A STAY of execution was confirmed yesterday for hedgehogs in the Western Isles just weeks before a new cull was about to start.
The board of Scottish Natural Heritage (SNH) agreed to halt the controversial killings while a trial goes ahead to relocate captured animals to the mainland.
It follows a change of heart by the Scottish Society for the Prevention of Cruelty to Animals (SSPCA) which originally backed the cull, but last week decided translocation was a better option after it was decided enough hedgehogs would survive the move to justify the trip.
While some SNH board members questioned SSPCA's change of mind, it was agreed the agency had to take advice on animal welfare from the society.
The cull started in 2003 as part of the Uist Wader Project, led by SNH, to protect internationally important native species of birds whose numbers had dropped significantly after their eggs were eaten by non-native hedgehogs.
Since then, 690 animals have been killed in North Uist and Benbecula after being trapped and given a lethal injection at a cost of 186,000 a year.
The project will continue this spring with the trapped animals being handed over to wildlife groups which will take them to sites on the mainland. SNH will help fund the monitoring programme, the results of which will be reported to the board later this year.
Andrew Thin, SNH's chairman, said: "The board was unanimous that the welfare of hedgehogs in Uist is of paramount importance, but so is the welfare of very important bird populations, so we are trying to square a very difficult circle.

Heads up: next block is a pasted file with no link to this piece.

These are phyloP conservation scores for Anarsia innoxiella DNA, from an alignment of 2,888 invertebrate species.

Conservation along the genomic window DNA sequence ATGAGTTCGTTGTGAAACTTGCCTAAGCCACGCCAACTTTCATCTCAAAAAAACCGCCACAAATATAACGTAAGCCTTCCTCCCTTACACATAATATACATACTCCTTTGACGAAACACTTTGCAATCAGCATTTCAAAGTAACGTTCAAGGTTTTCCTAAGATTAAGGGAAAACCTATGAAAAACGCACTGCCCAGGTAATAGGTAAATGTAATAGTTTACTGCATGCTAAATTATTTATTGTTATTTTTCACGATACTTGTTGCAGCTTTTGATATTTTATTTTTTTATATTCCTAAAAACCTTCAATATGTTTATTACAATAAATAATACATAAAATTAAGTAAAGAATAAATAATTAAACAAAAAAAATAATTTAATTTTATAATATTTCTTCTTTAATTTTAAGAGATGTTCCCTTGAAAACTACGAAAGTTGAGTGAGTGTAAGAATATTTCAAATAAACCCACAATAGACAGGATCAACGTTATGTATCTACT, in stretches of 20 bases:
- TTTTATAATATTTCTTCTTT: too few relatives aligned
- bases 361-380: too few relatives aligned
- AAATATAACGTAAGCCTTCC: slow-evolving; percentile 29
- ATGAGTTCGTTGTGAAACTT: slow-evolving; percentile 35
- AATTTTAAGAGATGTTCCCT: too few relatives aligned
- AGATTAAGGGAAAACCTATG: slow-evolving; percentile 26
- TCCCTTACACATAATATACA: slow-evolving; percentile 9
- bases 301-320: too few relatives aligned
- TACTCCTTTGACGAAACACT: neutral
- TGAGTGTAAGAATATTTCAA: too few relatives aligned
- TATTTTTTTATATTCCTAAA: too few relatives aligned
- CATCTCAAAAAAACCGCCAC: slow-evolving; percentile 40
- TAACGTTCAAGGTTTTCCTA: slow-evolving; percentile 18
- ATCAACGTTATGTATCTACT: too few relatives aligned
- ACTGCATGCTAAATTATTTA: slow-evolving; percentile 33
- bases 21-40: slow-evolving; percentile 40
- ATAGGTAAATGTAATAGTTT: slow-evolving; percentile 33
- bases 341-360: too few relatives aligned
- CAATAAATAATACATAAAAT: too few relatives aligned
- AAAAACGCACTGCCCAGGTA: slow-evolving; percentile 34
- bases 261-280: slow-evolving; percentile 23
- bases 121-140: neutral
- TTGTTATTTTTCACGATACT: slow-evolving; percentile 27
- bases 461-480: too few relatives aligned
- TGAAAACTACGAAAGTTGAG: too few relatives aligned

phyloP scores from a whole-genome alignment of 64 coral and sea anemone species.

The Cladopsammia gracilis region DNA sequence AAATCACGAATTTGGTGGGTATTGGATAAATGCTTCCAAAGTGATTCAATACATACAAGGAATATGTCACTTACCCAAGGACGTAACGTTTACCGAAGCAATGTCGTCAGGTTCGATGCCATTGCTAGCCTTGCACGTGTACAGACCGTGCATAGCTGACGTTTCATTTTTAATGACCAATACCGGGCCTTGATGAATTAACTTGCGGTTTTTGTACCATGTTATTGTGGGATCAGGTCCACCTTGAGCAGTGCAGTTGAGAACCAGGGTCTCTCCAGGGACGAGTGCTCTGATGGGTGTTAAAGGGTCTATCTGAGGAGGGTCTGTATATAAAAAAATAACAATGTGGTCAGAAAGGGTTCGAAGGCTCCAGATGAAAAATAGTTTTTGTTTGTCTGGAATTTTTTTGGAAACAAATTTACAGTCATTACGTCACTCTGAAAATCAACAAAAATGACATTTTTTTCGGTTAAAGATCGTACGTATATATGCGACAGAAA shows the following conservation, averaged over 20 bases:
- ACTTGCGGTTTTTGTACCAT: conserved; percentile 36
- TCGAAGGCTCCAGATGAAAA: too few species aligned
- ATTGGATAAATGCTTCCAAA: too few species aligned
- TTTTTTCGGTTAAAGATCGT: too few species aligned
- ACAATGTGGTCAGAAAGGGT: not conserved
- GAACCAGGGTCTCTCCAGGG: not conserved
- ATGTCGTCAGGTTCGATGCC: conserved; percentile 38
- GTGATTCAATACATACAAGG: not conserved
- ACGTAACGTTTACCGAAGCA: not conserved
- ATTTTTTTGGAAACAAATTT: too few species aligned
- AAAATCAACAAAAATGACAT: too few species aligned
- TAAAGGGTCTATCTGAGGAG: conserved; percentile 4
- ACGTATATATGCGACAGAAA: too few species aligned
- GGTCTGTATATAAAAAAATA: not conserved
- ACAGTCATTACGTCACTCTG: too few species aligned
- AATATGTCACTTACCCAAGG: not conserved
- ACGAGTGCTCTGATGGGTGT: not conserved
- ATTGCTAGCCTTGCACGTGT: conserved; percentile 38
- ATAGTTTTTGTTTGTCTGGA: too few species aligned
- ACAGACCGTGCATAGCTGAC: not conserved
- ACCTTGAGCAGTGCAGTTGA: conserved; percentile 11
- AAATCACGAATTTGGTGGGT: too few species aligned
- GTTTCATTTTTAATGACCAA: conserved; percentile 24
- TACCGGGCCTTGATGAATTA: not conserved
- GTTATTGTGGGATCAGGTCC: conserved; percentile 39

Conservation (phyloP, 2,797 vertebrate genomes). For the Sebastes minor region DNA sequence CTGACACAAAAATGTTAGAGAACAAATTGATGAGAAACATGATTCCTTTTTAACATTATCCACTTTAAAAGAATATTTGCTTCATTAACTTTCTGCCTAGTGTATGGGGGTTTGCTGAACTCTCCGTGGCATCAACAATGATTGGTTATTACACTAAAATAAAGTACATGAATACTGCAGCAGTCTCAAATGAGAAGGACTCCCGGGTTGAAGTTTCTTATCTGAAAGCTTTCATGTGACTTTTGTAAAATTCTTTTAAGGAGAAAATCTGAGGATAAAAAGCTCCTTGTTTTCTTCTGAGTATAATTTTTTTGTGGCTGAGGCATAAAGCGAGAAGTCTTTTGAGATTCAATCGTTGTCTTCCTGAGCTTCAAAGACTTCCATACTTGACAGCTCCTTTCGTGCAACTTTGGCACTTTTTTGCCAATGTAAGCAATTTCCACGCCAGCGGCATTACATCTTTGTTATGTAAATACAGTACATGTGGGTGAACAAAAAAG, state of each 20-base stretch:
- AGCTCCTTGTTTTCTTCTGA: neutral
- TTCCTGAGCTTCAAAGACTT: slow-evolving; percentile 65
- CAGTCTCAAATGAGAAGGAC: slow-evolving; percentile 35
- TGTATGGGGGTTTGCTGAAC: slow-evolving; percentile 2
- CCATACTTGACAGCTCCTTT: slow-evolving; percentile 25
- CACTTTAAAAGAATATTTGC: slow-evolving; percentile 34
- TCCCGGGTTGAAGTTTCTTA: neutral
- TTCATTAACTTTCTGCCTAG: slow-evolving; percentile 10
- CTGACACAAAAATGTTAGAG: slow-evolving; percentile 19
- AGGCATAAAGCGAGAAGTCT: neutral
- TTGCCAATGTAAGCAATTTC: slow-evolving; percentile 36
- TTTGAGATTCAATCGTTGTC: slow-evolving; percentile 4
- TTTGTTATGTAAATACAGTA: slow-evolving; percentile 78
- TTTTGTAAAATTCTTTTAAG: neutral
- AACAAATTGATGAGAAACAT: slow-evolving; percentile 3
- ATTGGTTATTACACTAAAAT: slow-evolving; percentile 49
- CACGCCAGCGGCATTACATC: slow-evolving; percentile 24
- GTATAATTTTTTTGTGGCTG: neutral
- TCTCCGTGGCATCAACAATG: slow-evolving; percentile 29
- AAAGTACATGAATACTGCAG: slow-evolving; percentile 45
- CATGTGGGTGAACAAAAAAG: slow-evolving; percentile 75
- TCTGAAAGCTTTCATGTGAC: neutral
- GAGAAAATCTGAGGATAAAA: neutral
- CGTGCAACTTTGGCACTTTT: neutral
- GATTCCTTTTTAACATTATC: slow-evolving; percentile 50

"We are not experts on animals welfare so we listen very carefully to what the experts say. The experts have clearly changed their view and, given that advice, we need to go forward and trial a relocation and see what happens.
"If advice changes then it would be completely irresponsible of us not to listen to that new advice. The previous board of SNH did not have that advice.
We will not just relocate those animals and abandon them. We will put public money into monitoring what happens to them to make sure the relocation is in their best interests."
The suspension of the cull delighted Ross Minett, spokesman for Uist Hedgehog Rescue coalition (UHR), which has campaigned against the cull. Celebrities, including Brian May, the Queen guitarist, and actresses Joanna Lumley and Jenny Seagrove had also written to SNH urging them to end the killing.
UHR has rescued and relocated 756 hedgehogs from the Uists over the past four years at a cost of 50 a head.
Mr Minett said: "We are delighted that at long last we are going to see an end to the killing of these perfectly healthy wild animals. While the policy change is welcome it is disgraceful that it has come too late for the hundreds of hedgehogs already killed by SNH. As we have said all along, we believe that scientific research and decades of practical experience have shown that translocation is the humane and ethical solution to this problem."
The SSPCA said initially that too many hedgehogs would suffer from the journey to the mainland or die of malnutrition and that culling was an undesirable, but better welfare option. However, it then said research by Professor Stephen Harris, of Bristol University, and Hugh Warwick, an ecologist and journalist, offered proof that translocation can be successful when the animal spends a number of weeks stabilising at a wildlife unit.
2M FROZEN AMID SHOOTING FEARS
SCOTTISH Natural Heritage (SNH) yesterday withheld a 2 million funding package for the Mar Lodge estate on Royal Deeside, amid concerns that the money could be used to fund deer stalking and grouse shooting on the estate, owned by the National Trust for Scotland.
The SNH board, at its meeting in Inverness, voted to delay making a final decision on the funding package, pending further talks with the National Trust on how the money will be spent.
Andrew Thin, the chairman of SNH, said the board wanted assurances that the funding - worth 2 million over five years - would be used for conservation and not for grouse and deer shooting.